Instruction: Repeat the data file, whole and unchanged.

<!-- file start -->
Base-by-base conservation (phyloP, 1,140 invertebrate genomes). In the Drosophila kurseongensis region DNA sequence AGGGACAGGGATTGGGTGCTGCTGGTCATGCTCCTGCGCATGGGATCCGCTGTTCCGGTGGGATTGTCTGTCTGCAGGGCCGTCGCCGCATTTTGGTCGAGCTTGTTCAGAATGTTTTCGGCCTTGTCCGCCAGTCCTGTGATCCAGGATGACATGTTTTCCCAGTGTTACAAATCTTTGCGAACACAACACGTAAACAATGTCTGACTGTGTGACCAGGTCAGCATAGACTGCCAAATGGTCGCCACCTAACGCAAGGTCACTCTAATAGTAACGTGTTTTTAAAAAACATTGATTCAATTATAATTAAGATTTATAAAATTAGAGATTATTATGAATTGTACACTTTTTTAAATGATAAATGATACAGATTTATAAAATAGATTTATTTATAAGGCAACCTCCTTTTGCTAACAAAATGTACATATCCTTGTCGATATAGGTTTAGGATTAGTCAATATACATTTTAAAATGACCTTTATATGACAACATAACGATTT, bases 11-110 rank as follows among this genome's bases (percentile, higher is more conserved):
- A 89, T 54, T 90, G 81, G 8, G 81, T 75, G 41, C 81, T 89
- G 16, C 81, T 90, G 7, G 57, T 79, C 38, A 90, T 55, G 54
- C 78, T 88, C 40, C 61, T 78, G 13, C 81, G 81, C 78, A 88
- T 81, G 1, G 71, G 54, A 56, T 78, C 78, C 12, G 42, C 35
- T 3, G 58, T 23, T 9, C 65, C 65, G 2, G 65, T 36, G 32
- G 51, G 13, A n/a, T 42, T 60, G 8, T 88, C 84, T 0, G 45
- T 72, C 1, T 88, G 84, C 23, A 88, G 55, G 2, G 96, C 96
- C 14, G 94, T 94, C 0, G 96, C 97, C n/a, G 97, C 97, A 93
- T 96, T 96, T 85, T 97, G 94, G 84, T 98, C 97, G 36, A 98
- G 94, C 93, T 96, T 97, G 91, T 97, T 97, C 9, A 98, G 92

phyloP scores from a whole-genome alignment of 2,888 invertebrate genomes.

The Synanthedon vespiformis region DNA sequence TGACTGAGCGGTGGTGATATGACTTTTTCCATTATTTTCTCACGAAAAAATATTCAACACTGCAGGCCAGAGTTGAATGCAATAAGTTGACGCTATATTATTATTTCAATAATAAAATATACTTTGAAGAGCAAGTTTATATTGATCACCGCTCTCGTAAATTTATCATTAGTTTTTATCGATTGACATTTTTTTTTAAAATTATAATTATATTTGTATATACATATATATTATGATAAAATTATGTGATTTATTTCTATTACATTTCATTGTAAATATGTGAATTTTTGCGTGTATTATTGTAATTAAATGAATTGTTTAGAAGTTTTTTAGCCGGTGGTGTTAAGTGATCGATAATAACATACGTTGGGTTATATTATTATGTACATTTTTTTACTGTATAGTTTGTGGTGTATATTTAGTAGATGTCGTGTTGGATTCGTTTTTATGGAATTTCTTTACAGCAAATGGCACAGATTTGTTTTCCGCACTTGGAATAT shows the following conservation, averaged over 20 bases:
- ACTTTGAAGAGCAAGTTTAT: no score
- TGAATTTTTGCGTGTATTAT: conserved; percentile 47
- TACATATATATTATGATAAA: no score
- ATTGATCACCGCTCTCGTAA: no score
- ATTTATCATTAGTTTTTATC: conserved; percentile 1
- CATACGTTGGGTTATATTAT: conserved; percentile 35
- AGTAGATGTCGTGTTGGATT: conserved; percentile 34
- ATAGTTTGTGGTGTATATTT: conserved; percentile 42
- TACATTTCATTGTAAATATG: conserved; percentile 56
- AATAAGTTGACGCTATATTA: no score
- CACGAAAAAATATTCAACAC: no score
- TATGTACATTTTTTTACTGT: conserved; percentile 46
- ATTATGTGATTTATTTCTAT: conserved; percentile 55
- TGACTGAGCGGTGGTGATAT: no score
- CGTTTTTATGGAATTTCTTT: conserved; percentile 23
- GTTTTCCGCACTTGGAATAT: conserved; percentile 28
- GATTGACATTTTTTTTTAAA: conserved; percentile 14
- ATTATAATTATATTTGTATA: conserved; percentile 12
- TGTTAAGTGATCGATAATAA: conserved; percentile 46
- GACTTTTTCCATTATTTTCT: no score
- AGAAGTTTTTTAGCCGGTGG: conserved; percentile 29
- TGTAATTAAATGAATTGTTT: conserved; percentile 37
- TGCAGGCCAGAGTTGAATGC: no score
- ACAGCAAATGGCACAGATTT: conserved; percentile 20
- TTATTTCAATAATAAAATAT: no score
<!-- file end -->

Base-by-base conservation (phyloP, 1,140 invertebrate genomes). In the Drosophila kurseongensis region DNA sequence AGGGACAGGGATTGGGTGCTGCTGGTCATGCTCCTGCGCATGGGATCCGCTGTTCCGGTGGGATTGTCTGTCTGCAGGGCCGTCGCCGCATTTTGGTCGAGCTTGTTCAGAATGTTTTCGGCCTTGTCCGCCAGTCCTGTGATCCAGGATGACATGTTTTCCCAGTGTTACAAATCTTTGCGAACACAACACGTAAACAATGTCTGACTGTGTGACCAGGTCAGCATAGACTGCCAAATGGTCGCCACCTAACGCAAGGTCACTCTAATAGTAACGTGTTTTTAAAAAACATTGATTCAATTATAATTAAGATTTATAAAATTAGAGATTATTATGAATTGTACACTTTTTTAAATGATAAATGATACAGATTTATAAAATAGATTTATTTATAAGGCAACCTCCTTTTGCTAACAAAATGTACATATCCTTGTCGATATAGGTTTAGGATTAGTCAATATACATTTTAAAATGACCTTTATATGACAACATAACGATTT, bases 11-110 rank as follows among this genome's bases (percentile, higher is more conserved):
- A 89, T 54, T 90, G 81, G 8, G 81, T 75, G 41, C 81, T 89
- G 16, C 81, T 90, G 7, G 57, T 79, C 38, A 90, T 55, G 54
- C 78, T 88, C 40, C 61, T 78, G 13, C 81, G 81, C 78, A 88
- T 81, G 1, G 71, G 54, A 56, T 78, C 78, C 12, G 42, C 35
- T 3, G 58, T 23, T 9, C 65, C 65, G 2, G 65, T 36, G 32
- G 51, G 13, A n/a, T 42, T 60, G 8, T 88, C 84, T 0, G 45
- T 72, C 1, T 88, G 84, C 23, A 88, G 55, G 2, G 96, C 96
- C 14, G 94, T 94, C 0, G 96, C 97, C n/a, G 97, C 97, A 93
- T 96, T 96, T 85, T 97, G 94, G 84, T 98, C 97, G 36, A 98
- G 94, C 93, T 96, T 97, G 91, T 97, T 97, C 9, A 98, G 92

phyloP scores from a whole-genome alignment of 2,888 invertebrate genomes.

The Synanthedon vespiformis region DNA sequence TGACTGAGCGGTGGTGATATGACTTTTTCCATTATTTTCTCACGAAAAAATATTCAACACTGCAGGCCAGAGTTGAATGCAATAAGTTGACGCTATATTATTATTTCAATAATAAAATATACTTTGAAGAGCAAGTTTATATTGATCACCGCTCTCGTAAATTTATCATTAGTTTTTATCGATTGACATTTTTTTTTAAAATTATAATTATATTTGTATATACATATATATTATGATAAAATTATGTGATTTATTTCTATTACATTTCATTGTAAATATGTGAATTTTTGCGTGTATTATTGTAATTAAATGAATTGTTTAGAAGTTTTTTAGCCGGTGGTGTTAAGTGATCGATAATAACATACGTTGGGTTATATTATTATGTACATTTTTTTACTGTATAGTTTGTGGTGTATATTTAGTAGATGTCGTGTTGGATTCGTTTTTATGGAATTTCTTTACAGCAAATGGCACAGATTTGTTTTCCGCACTTGGAATAT shows the following conservation, averaged over 20 bases:
- ACTTTGAAGAGCAAGTTTAT: no score
- TGAATTTTTGCGTGTATTAT: conserved; percentile 47
- TACATATATATTATGATAAA: no score
- ATTGATCACCGCTCTCGTAA: no score
- ATTTATCATTAGTTTTTATC: conserved; percentile 1
- CATACGTTGGGTTATATTAT: conserved; percentile 35
- AGTAGATGTCGTGTTGGATT: conserved; percentile 34
- ATAGTTTGTGGTGTATATTT: conserved; percentile 42
- TACATTTCATTGTAAATATG: conserved; percentile 56
- AATAAGTTGACGCTATATTA: no score
- CACGAAAAAATATTCAACAC: no score
- TATGTACATTTTTTTACTGT: conserved; percentile 46
- ATTATGTGATTTATTTCTAT: conserved; percentile 55
- TGACTGAGCGGTGGTGATAT: no score
- CGTTTTTATGGAATTTCTTT: conserved; percentile 23
- GTTTTCCGCACTTGGAATAT: conserved; percentile 28
- GATTGACATTTTTTTTTAAA: conserved; percentile 14
- ATTATAATTATATTTGTATA: conserved; percentile 12
- TGTTAAGTGATCGATAATAA: conserved; percentile 46
- GACTTTTTCCATTATTTTCT: no score
- AGAAGTTTTTTAGCCGGTGG: conserved; percentile 29
- TGTAATTAAATGAATTGTTT: conserved; percentile 37
- TGCAGGCCAGAGTTGAATGC: no score
- ACAGCAAATGGCACAGATTT: conserved; percentile 20
- TTATTTCAATAATAAAATAT: no score